At its most basic, creating ceramics means working with mud and water, getting clay everywhere in the process. Now, 32 international artists have united to embrace and experiment with the medium’s messy and unpredictable nature for a group show at The Future Perfect, “Mess: Expressionism and Experimentation in Contemporary Ceramics.” The artists have clay in common, but their one-of-a-kind pieces seem to share little else. Some are glazed, others retain their gritty and porous texture; certain are only slightly larger than a mug, while others tower over viewers.
To curate the concurrent Mess exhibitions across The Future Perfect’s three locations in New York, Los Angeles, and San Francisco, gallery director Laura Young approached Tom Morris, author of New Wave Clay, with the concept for a show that displayed ceramics’ current playfulness and recent explosion in the design world. Young and Morris were able to cement the ideology and name of the exhibition — the Future Perfect’s website describes the show as being “by nature iconoclastic, celebrating the people that blend and outsize the traditional rules of the discipline and the sense of joy that defines contemporary ceramics today.” They’ve certainly brought together an eclectic mix of artists from around the world — Japan, Belgium, Scotland, Korea, and South Africa, to name a few.
“All of a sudden I had this flash of new things that I’d never seen before, simply because I live in a different place and traveled to different places than [Morris] does,” Young says. “So when we combined our forces it just became this really magic show. There’s a lot of really incredible work that a lot of people in New York have never seen before.”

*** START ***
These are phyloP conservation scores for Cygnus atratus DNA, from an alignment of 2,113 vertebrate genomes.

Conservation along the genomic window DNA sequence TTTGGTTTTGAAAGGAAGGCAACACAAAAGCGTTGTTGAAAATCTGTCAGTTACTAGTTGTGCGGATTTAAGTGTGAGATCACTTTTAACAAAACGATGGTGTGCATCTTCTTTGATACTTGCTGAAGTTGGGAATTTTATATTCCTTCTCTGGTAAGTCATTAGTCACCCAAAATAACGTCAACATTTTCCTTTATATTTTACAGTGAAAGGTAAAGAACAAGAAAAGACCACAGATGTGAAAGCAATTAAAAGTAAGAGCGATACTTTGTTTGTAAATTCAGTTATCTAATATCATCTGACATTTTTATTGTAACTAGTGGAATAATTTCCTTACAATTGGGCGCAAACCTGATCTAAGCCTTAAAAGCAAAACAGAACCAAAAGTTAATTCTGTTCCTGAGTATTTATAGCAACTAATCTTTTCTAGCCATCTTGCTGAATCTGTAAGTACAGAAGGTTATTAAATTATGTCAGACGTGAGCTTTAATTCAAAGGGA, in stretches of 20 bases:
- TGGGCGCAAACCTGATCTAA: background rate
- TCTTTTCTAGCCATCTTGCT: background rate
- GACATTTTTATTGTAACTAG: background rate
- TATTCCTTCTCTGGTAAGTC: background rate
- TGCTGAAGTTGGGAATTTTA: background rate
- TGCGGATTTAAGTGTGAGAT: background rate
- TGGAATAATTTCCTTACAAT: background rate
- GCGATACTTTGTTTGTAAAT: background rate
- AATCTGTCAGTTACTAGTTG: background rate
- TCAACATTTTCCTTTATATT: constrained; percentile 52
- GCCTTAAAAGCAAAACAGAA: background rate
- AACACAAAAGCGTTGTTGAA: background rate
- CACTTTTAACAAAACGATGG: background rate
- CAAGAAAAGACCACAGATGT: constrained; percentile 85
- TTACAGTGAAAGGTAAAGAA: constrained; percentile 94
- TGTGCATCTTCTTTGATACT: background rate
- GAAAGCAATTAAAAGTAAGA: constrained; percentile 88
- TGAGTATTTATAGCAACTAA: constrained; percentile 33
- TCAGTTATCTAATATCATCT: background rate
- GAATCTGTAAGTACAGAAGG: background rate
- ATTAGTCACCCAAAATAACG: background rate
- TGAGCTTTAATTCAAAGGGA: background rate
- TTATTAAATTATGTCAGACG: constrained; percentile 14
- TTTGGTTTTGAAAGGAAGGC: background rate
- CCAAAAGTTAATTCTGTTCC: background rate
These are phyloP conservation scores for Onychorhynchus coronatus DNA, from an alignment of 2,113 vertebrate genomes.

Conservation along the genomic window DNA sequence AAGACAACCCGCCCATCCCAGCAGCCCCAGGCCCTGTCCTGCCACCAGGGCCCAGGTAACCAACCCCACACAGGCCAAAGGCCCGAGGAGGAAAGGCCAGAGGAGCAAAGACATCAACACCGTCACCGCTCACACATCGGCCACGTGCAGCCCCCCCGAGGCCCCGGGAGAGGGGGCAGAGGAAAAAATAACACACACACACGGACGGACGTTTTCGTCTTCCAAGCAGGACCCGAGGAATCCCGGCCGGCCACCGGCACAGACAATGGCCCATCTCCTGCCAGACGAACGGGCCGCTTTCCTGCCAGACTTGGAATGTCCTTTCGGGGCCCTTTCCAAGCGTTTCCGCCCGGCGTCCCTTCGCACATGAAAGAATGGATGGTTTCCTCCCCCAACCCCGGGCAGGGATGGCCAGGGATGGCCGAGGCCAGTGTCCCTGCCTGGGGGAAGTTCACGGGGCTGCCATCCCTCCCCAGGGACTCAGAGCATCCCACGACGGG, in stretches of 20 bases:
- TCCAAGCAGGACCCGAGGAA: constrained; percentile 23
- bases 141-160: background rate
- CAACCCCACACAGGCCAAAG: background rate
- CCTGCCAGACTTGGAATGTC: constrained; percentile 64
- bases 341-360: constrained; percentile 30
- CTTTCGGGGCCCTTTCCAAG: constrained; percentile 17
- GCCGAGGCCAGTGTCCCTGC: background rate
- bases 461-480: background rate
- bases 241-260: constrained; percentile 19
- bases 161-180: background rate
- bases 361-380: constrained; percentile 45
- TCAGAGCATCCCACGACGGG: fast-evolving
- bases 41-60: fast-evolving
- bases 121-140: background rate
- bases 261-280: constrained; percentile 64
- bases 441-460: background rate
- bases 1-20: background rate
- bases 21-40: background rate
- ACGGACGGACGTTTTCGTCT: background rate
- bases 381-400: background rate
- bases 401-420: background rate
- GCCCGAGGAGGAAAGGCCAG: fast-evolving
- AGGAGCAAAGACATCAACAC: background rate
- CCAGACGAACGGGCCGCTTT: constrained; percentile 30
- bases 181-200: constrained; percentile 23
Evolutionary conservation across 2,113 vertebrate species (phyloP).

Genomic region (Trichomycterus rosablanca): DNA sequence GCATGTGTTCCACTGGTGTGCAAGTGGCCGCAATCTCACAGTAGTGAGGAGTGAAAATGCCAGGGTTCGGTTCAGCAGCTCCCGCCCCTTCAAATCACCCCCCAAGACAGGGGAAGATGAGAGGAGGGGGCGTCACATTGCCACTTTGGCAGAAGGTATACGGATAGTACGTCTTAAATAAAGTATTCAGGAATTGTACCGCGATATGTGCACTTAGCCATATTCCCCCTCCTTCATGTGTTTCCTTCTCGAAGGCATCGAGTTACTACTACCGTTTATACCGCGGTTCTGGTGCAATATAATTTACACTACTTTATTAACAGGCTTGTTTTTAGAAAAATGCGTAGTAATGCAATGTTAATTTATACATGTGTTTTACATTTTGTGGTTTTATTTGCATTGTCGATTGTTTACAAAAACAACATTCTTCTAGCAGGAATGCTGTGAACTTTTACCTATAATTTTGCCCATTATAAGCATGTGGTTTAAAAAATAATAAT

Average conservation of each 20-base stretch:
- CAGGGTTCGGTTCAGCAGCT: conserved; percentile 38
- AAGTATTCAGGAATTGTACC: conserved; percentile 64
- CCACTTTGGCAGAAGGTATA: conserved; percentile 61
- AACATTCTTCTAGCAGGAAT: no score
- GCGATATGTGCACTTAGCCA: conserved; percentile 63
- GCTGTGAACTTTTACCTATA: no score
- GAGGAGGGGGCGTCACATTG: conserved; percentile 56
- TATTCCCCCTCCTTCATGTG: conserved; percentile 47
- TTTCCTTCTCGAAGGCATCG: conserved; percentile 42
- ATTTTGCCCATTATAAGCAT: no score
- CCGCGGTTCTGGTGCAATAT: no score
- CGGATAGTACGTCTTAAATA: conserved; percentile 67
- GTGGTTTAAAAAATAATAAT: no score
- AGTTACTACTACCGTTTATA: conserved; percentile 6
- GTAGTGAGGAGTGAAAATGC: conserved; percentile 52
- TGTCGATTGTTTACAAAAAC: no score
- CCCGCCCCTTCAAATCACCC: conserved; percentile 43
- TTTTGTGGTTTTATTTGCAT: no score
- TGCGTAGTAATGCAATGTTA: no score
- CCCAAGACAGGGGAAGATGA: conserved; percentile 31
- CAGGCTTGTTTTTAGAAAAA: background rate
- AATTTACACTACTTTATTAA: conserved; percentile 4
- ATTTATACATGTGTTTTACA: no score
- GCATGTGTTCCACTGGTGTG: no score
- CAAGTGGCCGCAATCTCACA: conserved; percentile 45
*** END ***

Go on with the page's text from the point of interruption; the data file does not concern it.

Some notable pieces include stonewear sculptures from Roger Coll, whimsical chairs from Katie Kimmel, and vessels from Jongjin Park, who creates his layered, almost flaky, works with porcelain and regular kitchen paper towels.
Young says she’s probably most excited about showing Magnus Maxine’s flowers, which examine themes of violence against those who identify as fem or female.
“The pieces are humongous; they are indoor/outdoor; they’re sloppy but not too sloppy,” Young says. “They feel magnificent in their stature.”
“Mess” also alludes to the intimate relationship between the artist and their pieces in a medium that is prone to a high rate of failure. A single air bubble can explode in the kiln, destroying months of work in an instant.
“These are pieces that an artist is able to create 100 percent on our own, without having to ask the help of a manufacturer or assistant,” Young says. “That is putting a lot of heart and soul into the work that is being presented.”
“Mess: Expressionism and Experimentation in Contemporary Ceramics” runs in New York, Los Angeles, and San Francisco through January 2020.